Magazine article Management Today
Crash Course in ... Competition Law
Your sales manager was spotted in the bar at a conference last week in a huddle with his opposite numbers at your two main rivals. He says it was just a social chat, but how can you ensure your firm isn't engaging in anti-competitive behaviour?
So what's that? There are two main areas of competition law: anti-competitive agreements, including price-fixing, bid-rigging, carving up the market and other cartel-like behaviour; and abuse of a dominant position, covering anything from over-pricing to refusing to supply certain customers.
Put it on the agenda. Get top-level buy-in - penalties can be up to 10% of turnover and five years in jail. Consider putting it in your vision and values statement; spell out that knowingly participating in anti-competitive practices constitutes gross misconduct.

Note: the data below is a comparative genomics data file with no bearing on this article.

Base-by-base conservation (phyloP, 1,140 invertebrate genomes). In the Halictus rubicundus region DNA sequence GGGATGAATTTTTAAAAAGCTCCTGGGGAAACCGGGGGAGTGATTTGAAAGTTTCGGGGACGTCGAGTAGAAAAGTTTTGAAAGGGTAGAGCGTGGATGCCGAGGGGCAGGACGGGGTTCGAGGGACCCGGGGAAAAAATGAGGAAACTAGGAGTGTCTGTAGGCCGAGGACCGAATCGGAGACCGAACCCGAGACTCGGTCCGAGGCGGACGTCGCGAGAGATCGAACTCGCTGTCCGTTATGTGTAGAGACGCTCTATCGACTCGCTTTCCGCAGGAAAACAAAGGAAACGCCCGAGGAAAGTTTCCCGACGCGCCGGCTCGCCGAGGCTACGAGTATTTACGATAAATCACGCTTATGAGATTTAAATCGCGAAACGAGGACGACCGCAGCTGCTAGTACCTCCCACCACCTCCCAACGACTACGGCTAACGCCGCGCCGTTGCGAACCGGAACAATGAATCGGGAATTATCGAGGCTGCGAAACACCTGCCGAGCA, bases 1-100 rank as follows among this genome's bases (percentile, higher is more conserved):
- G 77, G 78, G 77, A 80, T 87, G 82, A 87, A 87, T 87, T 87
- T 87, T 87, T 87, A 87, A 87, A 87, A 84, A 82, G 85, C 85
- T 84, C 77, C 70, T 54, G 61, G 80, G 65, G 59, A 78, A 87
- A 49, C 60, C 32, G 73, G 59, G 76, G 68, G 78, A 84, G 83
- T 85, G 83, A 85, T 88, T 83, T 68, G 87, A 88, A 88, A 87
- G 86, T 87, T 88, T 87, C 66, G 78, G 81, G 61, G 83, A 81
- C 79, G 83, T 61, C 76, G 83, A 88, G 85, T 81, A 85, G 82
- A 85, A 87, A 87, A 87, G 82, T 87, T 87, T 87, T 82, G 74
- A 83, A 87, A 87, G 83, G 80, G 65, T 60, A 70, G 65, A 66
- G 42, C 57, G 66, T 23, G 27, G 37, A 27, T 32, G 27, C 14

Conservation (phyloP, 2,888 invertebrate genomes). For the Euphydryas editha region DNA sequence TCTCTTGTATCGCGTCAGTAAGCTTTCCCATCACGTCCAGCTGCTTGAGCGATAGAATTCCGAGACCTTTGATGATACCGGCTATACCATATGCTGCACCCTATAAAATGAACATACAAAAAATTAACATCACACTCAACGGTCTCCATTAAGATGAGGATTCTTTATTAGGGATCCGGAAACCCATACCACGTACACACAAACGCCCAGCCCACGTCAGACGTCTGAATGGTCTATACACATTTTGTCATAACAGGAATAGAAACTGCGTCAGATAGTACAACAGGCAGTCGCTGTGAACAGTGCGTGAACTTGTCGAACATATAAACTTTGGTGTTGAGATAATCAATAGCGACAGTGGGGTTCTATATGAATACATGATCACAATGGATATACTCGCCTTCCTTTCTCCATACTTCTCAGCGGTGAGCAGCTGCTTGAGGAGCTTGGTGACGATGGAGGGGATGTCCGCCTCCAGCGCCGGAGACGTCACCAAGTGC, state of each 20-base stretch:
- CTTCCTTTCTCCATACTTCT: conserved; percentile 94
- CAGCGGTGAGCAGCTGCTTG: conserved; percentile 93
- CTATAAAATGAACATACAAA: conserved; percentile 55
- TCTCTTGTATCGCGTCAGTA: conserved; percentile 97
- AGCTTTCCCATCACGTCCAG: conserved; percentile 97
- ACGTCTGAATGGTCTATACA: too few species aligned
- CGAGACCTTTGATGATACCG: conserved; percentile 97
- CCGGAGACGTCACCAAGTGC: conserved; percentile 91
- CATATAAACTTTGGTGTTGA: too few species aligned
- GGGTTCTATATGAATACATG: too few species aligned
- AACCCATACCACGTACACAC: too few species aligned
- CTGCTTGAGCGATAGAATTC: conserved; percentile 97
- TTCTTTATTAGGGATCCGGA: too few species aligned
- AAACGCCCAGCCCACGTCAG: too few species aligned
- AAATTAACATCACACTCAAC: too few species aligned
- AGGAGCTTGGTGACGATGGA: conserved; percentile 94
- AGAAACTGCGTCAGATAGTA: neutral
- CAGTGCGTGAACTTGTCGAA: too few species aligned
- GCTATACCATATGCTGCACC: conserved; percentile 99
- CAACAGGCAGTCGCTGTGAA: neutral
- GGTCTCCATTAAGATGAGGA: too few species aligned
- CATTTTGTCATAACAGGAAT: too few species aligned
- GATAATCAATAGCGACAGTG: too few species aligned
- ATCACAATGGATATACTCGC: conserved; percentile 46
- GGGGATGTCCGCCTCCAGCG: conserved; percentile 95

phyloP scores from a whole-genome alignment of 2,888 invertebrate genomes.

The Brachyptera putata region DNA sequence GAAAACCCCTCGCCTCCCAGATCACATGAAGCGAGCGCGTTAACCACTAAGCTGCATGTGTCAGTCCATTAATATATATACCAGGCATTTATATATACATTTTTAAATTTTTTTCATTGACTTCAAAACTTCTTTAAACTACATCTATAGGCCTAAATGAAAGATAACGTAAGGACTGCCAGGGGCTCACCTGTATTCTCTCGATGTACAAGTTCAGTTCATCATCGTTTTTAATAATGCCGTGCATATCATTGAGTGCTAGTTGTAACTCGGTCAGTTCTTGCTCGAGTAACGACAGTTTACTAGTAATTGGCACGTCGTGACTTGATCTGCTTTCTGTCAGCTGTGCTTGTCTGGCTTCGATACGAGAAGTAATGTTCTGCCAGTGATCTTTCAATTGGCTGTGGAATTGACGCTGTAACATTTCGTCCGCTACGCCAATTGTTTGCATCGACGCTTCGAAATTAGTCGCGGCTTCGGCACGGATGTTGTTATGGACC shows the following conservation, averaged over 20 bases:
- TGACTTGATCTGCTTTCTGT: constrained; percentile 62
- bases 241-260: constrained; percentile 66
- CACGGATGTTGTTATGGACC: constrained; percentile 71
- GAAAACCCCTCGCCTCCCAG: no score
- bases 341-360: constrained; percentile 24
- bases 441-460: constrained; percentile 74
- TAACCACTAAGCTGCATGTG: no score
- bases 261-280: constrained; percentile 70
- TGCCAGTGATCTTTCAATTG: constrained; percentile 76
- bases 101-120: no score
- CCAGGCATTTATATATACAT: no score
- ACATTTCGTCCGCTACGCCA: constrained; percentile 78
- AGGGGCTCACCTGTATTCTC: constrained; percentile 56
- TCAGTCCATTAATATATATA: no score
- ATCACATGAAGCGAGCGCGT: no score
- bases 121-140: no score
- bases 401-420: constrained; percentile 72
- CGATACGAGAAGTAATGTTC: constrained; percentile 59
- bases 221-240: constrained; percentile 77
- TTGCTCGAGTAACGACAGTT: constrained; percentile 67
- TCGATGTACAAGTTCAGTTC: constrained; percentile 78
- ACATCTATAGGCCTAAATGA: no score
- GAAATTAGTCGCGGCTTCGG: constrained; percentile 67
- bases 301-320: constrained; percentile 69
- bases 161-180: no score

Comply with me. Your lawyers can help you create a compliance programme. 'It's all about education,' says Angelique Bret, a senior solicitor at Denton Wilde Sapte. 'We create a set of rules giving your employees practical guidelines on what they can and can't do, tailored to your business.' Have the rules laminated and stuck on the wall, or handed out as cards.
Stop careless talk. 'Don't talk to competitors about prices, markets and customers,' says David Marks, a partner at CMS Cameron McKenna. 'Even if you're not making agreements, any sharing of information in these areas inherently leads to less competition.' An employee caught up in an awkward conversation should withdraw - then report it to the legal department afterwards. …